Rimer Pond Road Issue Heads to County Planning Commission

The owners of properties on opposite ends of Rimer Pond Road are asking Richland County for commercial zoning that, if granted, would allow the first commercial zoning on the rural road.

The owners of properties on opposite ends of Rimer Pond Road are asking Richland County for commercial zoning that, if granted, would allow the first commercial zoning on the rural road.

Property Owners Seek Commercial Zoning

Yellow signs posted to notify residents on Rimer Pond Road of proposed commercial zoning on the road.

Yellow signs posted to notify residents on Rimer Pond Road of proposed commercial zoning on the road.

BLYTHEWOOD – The owners of two separate properties on Rimer Pond Road will come before the Richland County Planning Commission Monday at 1 p.m. to request the zoning on their properties be changed from Rural (RU) to Rural Commercial (RC). One is a 2.76 acre parcel (tax map number R15100-06-26) owned by John Warren of Chapin and located about 700 feet from Highway 21. The other is a 5.23 acre tract that is part of a larger 31.23 acre parcel (tax map number R20500-04-27) owned by Pat Palmer of Sycamore Development LLC and located at the intersection of Rimer Pond Road and Longtown Road across from the Blythewood Middle School.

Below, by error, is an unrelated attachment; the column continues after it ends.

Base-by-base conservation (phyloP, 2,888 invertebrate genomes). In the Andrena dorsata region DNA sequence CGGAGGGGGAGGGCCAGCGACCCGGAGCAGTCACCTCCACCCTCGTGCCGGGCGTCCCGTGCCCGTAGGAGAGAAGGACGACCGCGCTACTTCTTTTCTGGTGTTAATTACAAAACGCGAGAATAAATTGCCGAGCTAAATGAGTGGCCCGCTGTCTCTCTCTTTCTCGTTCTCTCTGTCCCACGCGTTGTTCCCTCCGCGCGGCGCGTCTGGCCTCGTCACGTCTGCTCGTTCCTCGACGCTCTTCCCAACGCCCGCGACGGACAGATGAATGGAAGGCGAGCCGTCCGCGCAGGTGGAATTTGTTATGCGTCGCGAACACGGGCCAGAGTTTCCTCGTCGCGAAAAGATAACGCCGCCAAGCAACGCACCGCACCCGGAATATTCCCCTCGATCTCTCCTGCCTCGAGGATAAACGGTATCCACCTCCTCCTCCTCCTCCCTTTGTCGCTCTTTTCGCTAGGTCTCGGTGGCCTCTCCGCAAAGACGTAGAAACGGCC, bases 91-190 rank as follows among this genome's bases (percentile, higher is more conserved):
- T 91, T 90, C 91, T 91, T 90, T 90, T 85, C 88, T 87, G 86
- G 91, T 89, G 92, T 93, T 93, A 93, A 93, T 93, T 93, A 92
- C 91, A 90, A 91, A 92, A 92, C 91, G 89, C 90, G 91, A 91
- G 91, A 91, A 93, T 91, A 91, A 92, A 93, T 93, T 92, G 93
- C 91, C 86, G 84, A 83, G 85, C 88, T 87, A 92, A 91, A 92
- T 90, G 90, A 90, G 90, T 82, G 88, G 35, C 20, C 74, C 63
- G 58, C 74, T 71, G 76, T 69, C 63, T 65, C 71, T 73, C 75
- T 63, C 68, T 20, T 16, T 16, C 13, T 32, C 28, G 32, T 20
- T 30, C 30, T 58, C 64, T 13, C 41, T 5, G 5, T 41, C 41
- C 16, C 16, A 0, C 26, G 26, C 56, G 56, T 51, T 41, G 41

The Richland County planning staff has recommended (to the Planning Commission) against commercial rezoning of the Warren parcel near Highway 21 but recommended in favor of Rural Commercial zoning of the 5.76 acre parcel located at Longtown Road and Rimer Pond Road.

There is no other commercial zoning on the entire length of the road and the staff report acknowledges that the area is surrounded by wooded areas and large acre properties. According to Suzie Haynes, Boards & Committees Coordinator for Richland County, RC zoning allows many kinds of businesses including liquor stores, restaurants, grocery stores, convenience stores with gas pumps, pawn shops, motor vehicle sales and more.

The Planning Commission is a recommending body to County Council and has no zoning authority. Council makes all final decisions regarding zoning. The Commission is also not obligated to adhere to staff recommendations.